“You shall have no other gods beside Me!” This is the first of aseret hadibrot, literally the “Ten Declarations” or “Ten Commandments” found in this week’s parshah. They lay out the central terms of an exclusive covenant between God and Israel. After a brief prologue in which God self-identifies as the One who freed Israel from Egyptian bondage, the first declaration occurs in the form of a command that Israel take no other gods in addition to the God of Israel: “You shall have no other gods beside Me!”
Ancient Israel was not the only tribal community in the ancient Near East to have its own god. The Moabites to the east had a god named Kemosh (Numbers 21:29). South of the Moabites, the Ammonites’ tribal god was named Milkom (I Kings 11:5). The god of Shechem to the north of Jerusalem was called El Berit, “God of the Covenant” (Judges 9:46). Many ancient peoples had tribal deities with whom they were in a covenantal relationship of protection and sustenance, but they made offerings to other gods as well. These other gods were often connected to some important aspect of nature, so proper offerings to them, it was hoped, would ensure that one’s crops or flocks were fertile, that rain would come when needed, or that sick or injured family members would heal.
Like their neighbors, the Israelites had a unique tribal god whose name we no longer utter. At the same time, there is much evidence in the Tanach to suggest that many of our ancestors worshipped other gods in addition to the God of Israel (see II Kings 23:4-15 for an astonishing list of gods worshipped in Jerusalem!). The First Commandment forbids this practice, in all likelihood, precisely because so many Israelites persisted in it. We have supportive evidence in the repeated railing against idolatrous practices by prophets such as Zechariah as late as the sixth century B.C.E, even after the destruction of the First Temple.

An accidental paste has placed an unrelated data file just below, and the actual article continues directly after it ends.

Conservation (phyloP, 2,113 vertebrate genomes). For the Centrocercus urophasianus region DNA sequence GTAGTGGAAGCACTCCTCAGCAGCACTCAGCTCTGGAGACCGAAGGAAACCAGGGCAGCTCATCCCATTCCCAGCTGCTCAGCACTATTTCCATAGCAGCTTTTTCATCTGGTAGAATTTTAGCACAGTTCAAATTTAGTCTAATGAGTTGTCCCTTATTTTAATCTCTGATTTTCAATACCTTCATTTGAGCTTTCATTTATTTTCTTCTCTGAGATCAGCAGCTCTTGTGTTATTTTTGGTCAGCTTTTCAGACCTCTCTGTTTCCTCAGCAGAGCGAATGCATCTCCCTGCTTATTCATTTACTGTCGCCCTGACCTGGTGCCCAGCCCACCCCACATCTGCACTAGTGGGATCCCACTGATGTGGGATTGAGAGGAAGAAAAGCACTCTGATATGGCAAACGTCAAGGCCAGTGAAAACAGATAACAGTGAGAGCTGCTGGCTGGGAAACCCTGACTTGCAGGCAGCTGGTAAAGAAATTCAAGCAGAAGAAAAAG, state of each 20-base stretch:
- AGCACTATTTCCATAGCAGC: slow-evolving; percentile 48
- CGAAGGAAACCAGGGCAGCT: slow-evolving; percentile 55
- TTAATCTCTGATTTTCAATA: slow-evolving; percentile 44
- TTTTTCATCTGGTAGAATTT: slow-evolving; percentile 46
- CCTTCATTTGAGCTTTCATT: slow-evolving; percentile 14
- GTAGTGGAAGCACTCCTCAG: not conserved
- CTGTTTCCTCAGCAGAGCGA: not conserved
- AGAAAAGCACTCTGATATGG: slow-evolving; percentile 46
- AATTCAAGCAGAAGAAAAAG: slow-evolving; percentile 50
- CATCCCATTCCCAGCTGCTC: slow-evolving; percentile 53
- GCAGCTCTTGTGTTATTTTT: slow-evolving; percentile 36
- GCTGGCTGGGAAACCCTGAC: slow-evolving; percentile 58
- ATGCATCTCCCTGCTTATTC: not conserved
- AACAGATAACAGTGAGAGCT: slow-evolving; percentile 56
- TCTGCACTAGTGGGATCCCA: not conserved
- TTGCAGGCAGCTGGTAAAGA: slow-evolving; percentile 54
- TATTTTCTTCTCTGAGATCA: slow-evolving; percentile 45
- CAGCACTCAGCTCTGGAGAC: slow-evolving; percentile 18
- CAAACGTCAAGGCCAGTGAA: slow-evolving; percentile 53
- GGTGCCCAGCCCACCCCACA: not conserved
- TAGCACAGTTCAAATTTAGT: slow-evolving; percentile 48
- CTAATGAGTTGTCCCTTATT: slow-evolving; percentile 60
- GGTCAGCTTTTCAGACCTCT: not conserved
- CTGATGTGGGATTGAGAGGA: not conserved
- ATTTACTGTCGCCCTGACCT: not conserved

Polytheism is portrayed as wicked in the Tanach, and it is depicted repeatedly as false. Deuteronomy 32:16-17 accuses Israelites who made offerings to other deities as worshipping “abominations … demons, no-gods.” The only true god, according to the Tanach and to all forms of monotheism, is the One-Great-Creator-God who brought forth the entire universe and watches over it. According to this perspective, all other deities are false.
This dichotomy between truth and falsehood, according to the great German Egyptologist and Bible scholar Jan Assmann, is the most influential notion that monotheism brought to the world, and it may not have been purely for good. It changed religion from being a matter of practice to becoming a matter of truth.
From the perspective of polytheism, many powers contribute to the function of the universe. Each contains an element of truth, but none has an absolute grip on any exclusive “Truth” (with a capital T). In his book, “The Price of Monotheism” Assmann writes that the crucial element of monotheism “is not the distinction between the One God and many gods but the distinction between truth and falsehood in religion, between the true god and false gods, true doctrine and false doctrine, knowledge and ignorance, belief and unbelief.”
In other words, before monotheism, religion was broadminded and flexible regarding the notion of truth. After monotheism, religion had the tendency to be intolerant, even chauvinistic about it.